Up until the 14th century European mail was made of alternating rows of both riveted rings and solid rings. After that it was almost all made from riveted rings only. Both would have been made using wrought iron. Some later pieces were made of wrought steel with an appreciable carbon content that allowed the piece to be heat treated. Wire for the riveted rings was formed by either of two methods. One was to hammer out wrought iron into plates and cut or slit the plates. These thin pieces were then pulled through a draw-plate repeatedly until the desired diameter was achieved. Waterwheel powered drawing mills are pictured in several period manuscripts. Another method was to simply forge down an iron billet into a rod and then proceed to draw it out into wire. The solid links would have been made by punching from a sheet. Forge welding was also used to create solid links, but the only known example from Europe is that of the 7th century Coppergate mail drape. Outside of Europe this practice was more common such as the well known "theta" links from India.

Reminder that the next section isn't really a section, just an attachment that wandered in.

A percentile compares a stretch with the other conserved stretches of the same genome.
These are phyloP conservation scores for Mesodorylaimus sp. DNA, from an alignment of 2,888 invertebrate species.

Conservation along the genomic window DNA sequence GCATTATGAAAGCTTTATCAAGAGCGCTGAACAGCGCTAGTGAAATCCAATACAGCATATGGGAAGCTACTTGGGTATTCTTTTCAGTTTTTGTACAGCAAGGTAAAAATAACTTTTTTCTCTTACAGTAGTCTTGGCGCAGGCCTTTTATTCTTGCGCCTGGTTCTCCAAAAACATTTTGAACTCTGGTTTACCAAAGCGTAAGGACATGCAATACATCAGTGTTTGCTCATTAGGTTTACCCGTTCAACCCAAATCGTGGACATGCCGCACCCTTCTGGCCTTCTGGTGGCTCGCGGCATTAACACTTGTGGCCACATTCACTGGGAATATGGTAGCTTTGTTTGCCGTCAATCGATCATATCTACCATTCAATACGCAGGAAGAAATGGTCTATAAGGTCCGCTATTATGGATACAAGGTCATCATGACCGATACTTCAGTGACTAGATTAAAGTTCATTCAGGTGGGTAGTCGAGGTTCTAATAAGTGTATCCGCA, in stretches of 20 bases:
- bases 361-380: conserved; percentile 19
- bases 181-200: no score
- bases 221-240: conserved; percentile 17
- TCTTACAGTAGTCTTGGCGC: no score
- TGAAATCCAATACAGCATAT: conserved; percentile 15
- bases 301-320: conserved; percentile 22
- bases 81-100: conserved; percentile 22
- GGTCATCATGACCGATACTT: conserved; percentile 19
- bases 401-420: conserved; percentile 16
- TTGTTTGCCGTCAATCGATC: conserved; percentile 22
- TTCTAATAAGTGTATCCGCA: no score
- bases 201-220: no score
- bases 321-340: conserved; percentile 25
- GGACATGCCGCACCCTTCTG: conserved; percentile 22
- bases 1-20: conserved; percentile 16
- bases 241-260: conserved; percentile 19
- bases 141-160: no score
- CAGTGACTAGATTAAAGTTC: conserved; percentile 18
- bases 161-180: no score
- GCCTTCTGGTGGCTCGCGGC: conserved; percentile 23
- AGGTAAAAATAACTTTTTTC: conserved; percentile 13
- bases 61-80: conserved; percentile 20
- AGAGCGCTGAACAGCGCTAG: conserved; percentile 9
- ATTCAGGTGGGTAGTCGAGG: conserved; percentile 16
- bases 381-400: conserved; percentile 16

• Aluminum
    • Bright Shiny surface finish, light and very bendable.
    • Acid Etched Pros: Aluminum oxide is black, and will get on your skin and clothing. Acid etching modifies the surface of the aluminium so it will not oxidise. Yay! Clean aluminium. Cons: Aluminium loses its uniform color and becomes a mottled white and grey with a matte finish.
    • Anodized typically used in inlays and jewellery. The anodization nicks with sharp pliers.
  • Brass A yellowish alloy of mostly copper and tin.
  • Bronze Harder than brass, copper tin alloy. Develops a greenish patina over time. Can be Rose or Brownish yellow.
  • CopperCopper is very soft, can be easily nicked. Leaves a very greenish black oxidation on clothing and especially skin.
    • Enamelled Copper Copper covered with an enamel that is clear to prevent oxidation, or colored for extra flavor. The enamel on copper tend to be tinged with the colour of the metal.